There are no comprehensive national data sources capturing medically defined musculoskeletal disorders, and data available regarding them are based on individual self-reports in surveys. Explicitly, these reports include work as well as nonwork-related musculoskeletal disorders without distinction; therefore, rates derived from these general population sources cannot be considered in any sense equivalent to rates for background, reference, or unexposed groups, nor conversely, as rates for musculoskeletal disorders associated with any specific work or activity. There are no comprehensive data available on occupationally unexposed groups and, given the proportion of adults now in the active U.S. workforce, any such nonemployed group would be unrepresentative of the general adult population. According the 1997 report from the National Arthritis Data Workgroup (Lawrence, 1998), a working group of the National Institute of Arthritis and Musculoskeletal and Skin Diseases, 37.9 million Americans, or 15 percent of the entire U.S. population, suffered from one or more chronic musculoskeletal disorders in 1990 (these data cover all musculoskeletal disorders). Moreover, given the increase in disease rates and the projected demographic shifts, they estimate a rate of 18.4 percent or 59.4 million by the year 2020. In summary, data from the general population of workers and nonworkers together suggest that the musculoskeletal disorders problem is a major source of short- and long-term disability, with economic losses in the range of 1 percent of gross domestic product. A substantial portion of these are disorders of the low back and upper extremities.
The Bureau of Labor Statistics (BLS) data, while suffering a number of limitations, are sufficient to confirm that the magnitude of work-related musculoskeletal disorders is very large and that rates differ substantially among industries and occupations, consistent with the assumption that work-related risks are important predictors of musculoskeletal disorders. BLS recently estimated 846,000 lost-workday cases of musculoskeletal disorders in private industry. Manufacturing was responsible for 22 percent of sprains/strains, carpal tunnel syndrome, or tendinitis, while the ser-
vice industry accounted for 26 percent. Examining carpal tunnel syndrome alone, manufacturing, transportation, and finance all exceeded the national average, while for the most common but less specific sprains and strains, the transportation sector was highest, with construction, mining, agriculture, and wholesale trade all higher than average. These data suggest that musculoskeletal disorders are a problem in several industrial sectors, that is, the problems are not limited to the traditional heavy labor environments represented by agriculture, mining, and manufacturing.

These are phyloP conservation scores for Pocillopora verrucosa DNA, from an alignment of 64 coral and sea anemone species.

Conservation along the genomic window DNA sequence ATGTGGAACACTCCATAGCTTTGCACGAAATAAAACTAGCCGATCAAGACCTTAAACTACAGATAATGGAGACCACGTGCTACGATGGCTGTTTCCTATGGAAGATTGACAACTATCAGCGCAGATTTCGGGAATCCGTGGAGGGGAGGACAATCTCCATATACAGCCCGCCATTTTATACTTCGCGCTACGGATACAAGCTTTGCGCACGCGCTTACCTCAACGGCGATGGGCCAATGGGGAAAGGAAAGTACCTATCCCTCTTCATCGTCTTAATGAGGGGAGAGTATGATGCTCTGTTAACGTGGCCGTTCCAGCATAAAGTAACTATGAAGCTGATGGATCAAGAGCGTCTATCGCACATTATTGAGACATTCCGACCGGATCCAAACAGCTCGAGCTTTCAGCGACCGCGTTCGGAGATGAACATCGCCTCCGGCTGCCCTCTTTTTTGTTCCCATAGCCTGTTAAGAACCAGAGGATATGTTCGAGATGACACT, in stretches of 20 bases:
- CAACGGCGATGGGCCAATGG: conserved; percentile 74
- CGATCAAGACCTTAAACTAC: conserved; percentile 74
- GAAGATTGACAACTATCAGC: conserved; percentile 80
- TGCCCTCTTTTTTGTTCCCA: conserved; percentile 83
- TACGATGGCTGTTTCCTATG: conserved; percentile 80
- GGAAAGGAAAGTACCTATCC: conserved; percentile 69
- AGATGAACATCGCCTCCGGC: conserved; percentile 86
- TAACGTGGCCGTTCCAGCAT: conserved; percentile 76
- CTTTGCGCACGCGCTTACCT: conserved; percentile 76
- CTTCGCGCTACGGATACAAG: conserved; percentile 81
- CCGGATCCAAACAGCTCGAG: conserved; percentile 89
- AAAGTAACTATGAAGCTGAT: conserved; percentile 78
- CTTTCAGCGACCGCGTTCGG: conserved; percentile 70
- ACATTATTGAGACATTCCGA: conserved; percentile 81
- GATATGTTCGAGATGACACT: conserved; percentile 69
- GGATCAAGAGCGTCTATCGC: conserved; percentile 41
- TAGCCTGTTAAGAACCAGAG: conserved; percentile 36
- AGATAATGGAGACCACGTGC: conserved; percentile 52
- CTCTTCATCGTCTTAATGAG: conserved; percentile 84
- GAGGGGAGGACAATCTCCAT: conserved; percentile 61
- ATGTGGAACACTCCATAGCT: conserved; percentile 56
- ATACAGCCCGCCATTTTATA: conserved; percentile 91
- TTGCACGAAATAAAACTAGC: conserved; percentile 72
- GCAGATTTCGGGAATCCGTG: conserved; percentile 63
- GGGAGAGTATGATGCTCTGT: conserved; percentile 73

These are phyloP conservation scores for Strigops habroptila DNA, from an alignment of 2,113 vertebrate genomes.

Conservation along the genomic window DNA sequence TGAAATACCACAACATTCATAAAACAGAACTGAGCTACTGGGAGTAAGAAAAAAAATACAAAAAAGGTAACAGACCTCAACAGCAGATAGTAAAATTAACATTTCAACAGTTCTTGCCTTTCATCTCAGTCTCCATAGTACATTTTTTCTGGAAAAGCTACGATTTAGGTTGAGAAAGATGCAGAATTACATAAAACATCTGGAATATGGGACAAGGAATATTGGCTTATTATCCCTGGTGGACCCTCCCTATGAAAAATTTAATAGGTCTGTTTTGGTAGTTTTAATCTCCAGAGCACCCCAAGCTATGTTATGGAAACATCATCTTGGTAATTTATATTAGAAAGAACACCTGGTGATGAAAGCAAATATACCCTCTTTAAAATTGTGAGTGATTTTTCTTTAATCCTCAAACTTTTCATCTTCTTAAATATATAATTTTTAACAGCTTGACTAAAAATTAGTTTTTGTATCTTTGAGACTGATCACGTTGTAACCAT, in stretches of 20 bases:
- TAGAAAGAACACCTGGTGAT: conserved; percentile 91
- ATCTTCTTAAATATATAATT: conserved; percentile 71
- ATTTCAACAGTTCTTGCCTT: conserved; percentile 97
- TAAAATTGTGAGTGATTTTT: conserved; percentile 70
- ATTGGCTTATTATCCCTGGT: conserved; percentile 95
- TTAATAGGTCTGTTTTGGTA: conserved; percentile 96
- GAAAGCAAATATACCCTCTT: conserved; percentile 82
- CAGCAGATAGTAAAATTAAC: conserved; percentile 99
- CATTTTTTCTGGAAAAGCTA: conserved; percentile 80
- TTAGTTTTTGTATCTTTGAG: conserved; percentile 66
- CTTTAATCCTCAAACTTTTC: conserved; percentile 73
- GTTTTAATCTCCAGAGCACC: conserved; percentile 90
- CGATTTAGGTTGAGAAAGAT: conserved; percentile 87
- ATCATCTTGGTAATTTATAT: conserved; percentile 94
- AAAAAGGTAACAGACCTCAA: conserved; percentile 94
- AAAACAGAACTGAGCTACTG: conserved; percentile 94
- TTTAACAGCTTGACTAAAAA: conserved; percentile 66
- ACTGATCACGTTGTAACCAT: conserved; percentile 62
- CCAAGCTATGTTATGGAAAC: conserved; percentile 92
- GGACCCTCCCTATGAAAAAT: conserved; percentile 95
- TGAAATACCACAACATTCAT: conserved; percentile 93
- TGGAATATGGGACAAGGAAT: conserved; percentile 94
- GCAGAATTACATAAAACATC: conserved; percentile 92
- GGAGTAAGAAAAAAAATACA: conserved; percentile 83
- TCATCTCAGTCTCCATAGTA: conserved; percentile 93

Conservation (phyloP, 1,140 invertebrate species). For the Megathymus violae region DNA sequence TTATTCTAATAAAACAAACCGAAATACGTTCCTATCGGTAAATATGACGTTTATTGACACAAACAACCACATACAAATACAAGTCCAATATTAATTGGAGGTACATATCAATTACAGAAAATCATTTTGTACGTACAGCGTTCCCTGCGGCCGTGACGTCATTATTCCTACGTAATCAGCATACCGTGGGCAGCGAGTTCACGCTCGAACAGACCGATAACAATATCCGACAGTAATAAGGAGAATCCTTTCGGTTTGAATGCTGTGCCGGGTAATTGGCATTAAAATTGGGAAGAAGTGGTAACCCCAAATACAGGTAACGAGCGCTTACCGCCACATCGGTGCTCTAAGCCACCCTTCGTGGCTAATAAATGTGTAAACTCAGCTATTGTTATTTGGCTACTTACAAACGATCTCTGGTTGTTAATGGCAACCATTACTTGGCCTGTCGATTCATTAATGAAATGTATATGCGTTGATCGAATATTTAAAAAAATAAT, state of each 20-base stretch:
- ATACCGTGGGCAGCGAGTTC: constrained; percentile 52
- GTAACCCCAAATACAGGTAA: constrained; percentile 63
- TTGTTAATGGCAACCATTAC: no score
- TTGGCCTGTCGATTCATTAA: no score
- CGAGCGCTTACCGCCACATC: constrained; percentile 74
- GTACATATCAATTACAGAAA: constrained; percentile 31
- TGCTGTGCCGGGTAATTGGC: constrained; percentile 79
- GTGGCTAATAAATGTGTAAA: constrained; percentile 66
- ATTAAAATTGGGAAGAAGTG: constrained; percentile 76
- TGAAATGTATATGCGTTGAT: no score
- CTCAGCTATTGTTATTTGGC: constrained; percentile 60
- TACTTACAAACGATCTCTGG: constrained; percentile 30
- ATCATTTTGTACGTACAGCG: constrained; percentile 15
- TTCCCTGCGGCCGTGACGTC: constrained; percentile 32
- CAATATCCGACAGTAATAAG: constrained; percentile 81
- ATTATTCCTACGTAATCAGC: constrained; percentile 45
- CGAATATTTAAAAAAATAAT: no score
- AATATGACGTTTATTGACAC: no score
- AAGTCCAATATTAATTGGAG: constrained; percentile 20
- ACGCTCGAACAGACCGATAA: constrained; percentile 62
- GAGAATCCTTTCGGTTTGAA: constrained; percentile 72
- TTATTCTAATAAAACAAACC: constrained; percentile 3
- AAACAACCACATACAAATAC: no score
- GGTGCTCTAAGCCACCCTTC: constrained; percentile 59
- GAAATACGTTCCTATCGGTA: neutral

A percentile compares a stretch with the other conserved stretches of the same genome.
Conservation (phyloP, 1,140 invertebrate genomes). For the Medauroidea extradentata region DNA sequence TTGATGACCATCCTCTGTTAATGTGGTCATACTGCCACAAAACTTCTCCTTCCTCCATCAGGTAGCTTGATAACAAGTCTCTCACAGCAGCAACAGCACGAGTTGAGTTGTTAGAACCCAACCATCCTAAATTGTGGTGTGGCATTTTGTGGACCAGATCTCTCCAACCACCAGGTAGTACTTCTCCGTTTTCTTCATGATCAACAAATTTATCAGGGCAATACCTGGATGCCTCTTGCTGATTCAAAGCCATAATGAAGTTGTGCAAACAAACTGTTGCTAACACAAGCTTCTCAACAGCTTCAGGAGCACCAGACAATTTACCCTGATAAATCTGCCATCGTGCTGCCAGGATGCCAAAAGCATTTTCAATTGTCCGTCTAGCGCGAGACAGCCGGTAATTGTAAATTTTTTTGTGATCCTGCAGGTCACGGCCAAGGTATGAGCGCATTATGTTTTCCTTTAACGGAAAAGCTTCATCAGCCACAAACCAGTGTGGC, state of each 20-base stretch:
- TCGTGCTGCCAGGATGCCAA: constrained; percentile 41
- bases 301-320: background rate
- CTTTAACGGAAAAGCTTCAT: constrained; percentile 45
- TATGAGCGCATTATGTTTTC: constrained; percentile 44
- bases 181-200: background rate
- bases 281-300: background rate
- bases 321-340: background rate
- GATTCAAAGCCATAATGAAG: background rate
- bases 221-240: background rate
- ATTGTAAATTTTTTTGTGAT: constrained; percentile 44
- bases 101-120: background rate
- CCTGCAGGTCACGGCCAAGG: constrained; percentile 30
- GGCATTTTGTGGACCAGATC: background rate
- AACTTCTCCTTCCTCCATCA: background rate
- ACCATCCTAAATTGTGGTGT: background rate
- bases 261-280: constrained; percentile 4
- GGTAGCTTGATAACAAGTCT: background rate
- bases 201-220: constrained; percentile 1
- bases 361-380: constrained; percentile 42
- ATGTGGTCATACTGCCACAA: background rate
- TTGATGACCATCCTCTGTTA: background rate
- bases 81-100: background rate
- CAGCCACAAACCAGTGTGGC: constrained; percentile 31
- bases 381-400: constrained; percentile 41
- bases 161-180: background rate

The National Center for Health Statistics (NCHS) survey data provide added information on self-reported health conditions of the back and the hand. This survey presents estimates for back pain among those whose pain occurred at work (approximately 11.7 million) and for those who specifically reported that their pain was work-related back pain (5.6 million).
The highest-risk occupations among men were construction laborers, carpenters, and industrial truck and tractor equipment operators, and among women the highest-risk occupations were nursing aides/order-lies/attendants, licensed practical nurses, maids, and janitor/cleaners. Other high-risk occupations were hairdressers and automobile mechanics, often employed in small businesses or self-employed.
Among men, the highest-risk industries were lumber and building material retailing, crude petroleum and natural gas extraction, and saw-mills/planing mills/millwork. Among women, the highest-risk industries were nursing and personal care facilities, beauty shops, and motor vehicle equipment manufacturing.
Questions from the NCHS survey on upper-extremity discomfort elicited information about carpal tunnel syndrome, tendinitis and related syndromes, and arthritis. Carpal tunnel syndrome was reported by 1.87 million people; over one-third of these were diagnosed as carpal tunnel syndrome by a health care provider and half were believed to be work-related. Tendinitis was reported by 588,00 people, and 28 percent of these were determined to be work-related by a health care provider. Over 2 million active or recent workers were estimated to have hand/wrist arthritis. The survey did not report these conditions by either occupation or industry.
6. Does the literature reveal any specific guidance to prevent the development of such conditions in (a) the general population, (b) specific industries, and (c) specific occupational groups?
A. Development and Prevention in Working Populations